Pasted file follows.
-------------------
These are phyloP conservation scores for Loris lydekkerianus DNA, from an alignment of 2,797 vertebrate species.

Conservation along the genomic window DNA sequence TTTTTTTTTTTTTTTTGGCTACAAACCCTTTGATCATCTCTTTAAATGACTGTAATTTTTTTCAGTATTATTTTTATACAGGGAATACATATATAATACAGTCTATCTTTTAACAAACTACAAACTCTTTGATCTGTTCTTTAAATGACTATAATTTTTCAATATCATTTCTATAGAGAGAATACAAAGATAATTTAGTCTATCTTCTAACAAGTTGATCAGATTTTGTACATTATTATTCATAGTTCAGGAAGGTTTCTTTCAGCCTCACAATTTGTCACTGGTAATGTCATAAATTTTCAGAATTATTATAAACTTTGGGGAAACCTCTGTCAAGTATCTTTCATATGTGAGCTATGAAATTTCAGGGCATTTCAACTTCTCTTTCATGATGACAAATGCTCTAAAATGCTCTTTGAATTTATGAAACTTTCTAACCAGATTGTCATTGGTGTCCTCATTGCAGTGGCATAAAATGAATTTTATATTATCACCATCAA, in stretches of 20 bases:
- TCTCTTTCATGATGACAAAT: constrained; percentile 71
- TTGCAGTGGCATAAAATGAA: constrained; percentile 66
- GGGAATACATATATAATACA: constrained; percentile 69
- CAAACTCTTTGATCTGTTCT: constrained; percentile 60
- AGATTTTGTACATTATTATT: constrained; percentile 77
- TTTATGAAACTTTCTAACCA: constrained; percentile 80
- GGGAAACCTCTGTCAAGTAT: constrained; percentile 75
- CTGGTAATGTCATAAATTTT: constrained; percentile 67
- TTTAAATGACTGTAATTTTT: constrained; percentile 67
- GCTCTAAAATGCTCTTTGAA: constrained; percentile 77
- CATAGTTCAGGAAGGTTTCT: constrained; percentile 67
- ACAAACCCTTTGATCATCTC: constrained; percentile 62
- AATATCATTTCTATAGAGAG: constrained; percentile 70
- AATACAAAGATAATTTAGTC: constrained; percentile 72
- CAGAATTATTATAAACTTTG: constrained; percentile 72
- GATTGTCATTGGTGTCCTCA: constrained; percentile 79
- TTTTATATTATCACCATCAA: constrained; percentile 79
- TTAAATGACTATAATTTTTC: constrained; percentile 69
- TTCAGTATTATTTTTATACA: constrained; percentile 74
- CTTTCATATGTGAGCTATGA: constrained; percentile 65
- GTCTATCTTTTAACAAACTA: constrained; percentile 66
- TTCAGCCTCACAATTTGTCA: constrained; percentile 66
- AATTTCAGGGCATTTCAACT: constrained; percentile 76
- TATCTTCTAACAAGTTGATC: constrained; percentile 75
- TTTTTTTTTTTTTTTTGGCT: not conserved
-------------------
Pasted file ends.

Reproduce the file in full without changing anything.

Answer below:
These are phyloP conservation scores for Loris lydekkerianus DNA, from an alignment of 2,797 vertebrate species.

Conservation along the genomic window DNA sequence TTTTTTTTTTTTTTTTGGCTACAAACCCTTTGATCATCTCTTTAAATGACTGTAATTTTTTTCAGTATTATTTTTATACAGGGAATACATATATAATACAGTCTATCTTTTAACAAACTACAAACTCTTTGATCTGTTCTTTAAATGACTATAATTTTTCAATATCATTTCTATAGAGAGAATACAAAGATAATTTAGTCTATCTTCTAACAAGTTGATCAGATTTTGTACATTATTATTCATAGTTCAGGAAGGTTTCTTTCAGCCTCACAATTTGTCACTGGTAATGTCATAAATTTTCAGAATTATTATAAACTTTGGGGAAACCTCTGTCAAGTATCTTTCATATGTGAGCTATGAAATTTCAGGGCATTTCAACTTCTCTTTCATGATGACAAATGCTCTAAAATGCTCTTTGAATTTATGAAACTTTCTAACCAGATTGTCATTGGTGTCCTCATTGCAGTGGCATAAAATGAATTTTATATTATCACCATCAA, in stretches of 20 bases:
- TCTCTTTCATGATGACAAAT: constrained; percentile 71
- TTGCAGTGGCATAAAATGAA: constrained; percentile 66
- GGGAATACATATATAATACA: constrained; percentile 69
- CAAACTCTTTGATCTGTTCT: constrained; percentile 60
- AGATTTTGTACATTATTATT: constrained; percentile 77
- TTTATGAAACTTTCTAACCA: constrained; percentile 80
- GGGAAACCTCTGTCAAGTAT: constrained; percentile 75
- CTGGTAATGTCATAAATTTT: constrained; percentile 67
- TTTAAATGACTGTAATTTTT: constrained; percentile 67
- GCTCTAAAATGCTCTTTGAA: constrained; percentile 77
- CATAGTTCAGGAAGGTTTCT: constrained; percentile 67
- ACAAACCCTTTGATCATCTC: constrained; percentile 62
- AATATCATTTCTATAGAGAG: constrained; percentile 70
- AATACAAAGATAATTTAGTC: constrained; percentile 72
- CAGAATTATTATAAACTTTG: constrained; percentile 72
- GATTGTCATTGGTGTCCTCA: constrained; percentile 79
- TTTTATATTATCACCATCAA: constrained; percentile 79
- TTAAATGACTATAATTTTTC: constrained; percentile 69
- TTCAGTATTATTTTTATACA: constrained; percentile 74
- CTTTCATATGTGAGCTATGA: constrained; percentile 65
- GTCTATCTTTTAACAAACTA: constrained; percentile 66
- TTCAGCCTCACAATTTGTCA: constrained; percentile 66
- AATTTCAGGGCATTTCAACT: constrained; percentile 76
- TATCTTCTAACAAGTTGATC: constrained; percentile 75
- TTTTTTTTTTTTTTTTGGCT: not conserved